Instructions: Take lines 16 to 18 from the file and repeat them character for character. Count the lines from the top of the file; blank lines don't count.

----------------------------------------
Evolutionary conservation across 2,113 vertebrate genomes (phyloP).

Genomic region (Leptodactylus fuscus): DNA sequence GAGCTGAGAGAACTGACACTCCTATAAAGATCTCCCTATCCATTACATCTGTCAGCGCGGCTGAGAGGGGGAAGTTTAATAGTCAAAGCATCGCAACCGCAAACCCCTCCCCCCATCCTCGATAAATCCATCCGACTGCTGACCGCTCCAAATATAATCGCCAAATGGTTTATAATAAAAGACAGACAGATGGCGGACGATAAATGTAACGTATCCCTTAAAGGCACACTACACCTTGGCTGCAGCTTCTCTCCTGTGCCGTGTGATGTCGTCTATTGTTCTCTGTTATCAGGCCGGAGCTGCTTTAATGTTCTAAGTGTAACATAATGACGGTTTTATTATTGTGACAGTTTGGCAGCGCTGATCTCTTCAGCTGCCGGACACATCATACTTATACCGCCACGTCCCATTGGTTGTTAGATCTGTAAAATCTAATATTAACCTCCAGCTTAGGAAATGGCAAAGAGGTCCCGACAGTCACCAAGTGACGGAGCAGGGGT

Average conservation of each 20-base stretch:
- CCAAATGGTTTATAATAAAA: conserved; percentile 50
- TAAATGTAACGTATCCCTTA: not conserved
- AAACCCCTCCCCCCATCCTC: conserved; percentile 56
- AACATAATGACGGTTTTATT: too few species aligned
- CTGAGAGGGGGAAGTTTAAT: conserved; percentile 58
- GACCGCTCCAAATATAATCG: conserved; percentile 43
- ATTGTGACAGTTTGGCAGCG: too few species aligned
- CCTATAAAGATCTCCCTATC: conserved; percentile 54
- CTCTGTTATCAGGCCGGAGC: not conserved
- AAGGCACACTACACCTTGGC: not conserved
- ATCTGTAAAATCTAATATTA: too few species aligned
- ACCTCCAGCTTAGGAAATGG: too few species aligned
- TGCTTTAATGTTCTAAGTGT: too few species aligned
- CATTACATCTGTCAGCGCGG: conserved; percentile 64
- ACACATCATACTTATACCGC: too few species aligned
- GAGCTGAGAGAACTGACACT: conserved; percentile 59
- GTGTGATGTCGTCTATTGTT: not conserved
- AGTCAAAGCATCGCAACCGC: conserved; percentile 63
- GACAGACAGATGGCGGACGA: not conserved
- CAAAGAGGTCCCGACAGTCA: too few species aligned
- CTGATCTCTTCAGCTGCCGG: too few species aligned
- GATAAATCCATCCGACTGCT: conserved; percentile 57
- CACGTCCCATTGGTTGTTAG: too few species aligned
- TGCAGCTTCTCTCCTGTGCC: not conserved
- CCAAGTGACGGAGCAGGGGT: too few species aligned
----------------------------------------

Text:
- TGCTTTAATGTTCTAAGTGT: too few species aligned
- CATTACATCTGTCAGCGCGG: conserved; percentile 64
- ACACATCATACTTATACCGC: too few species aligned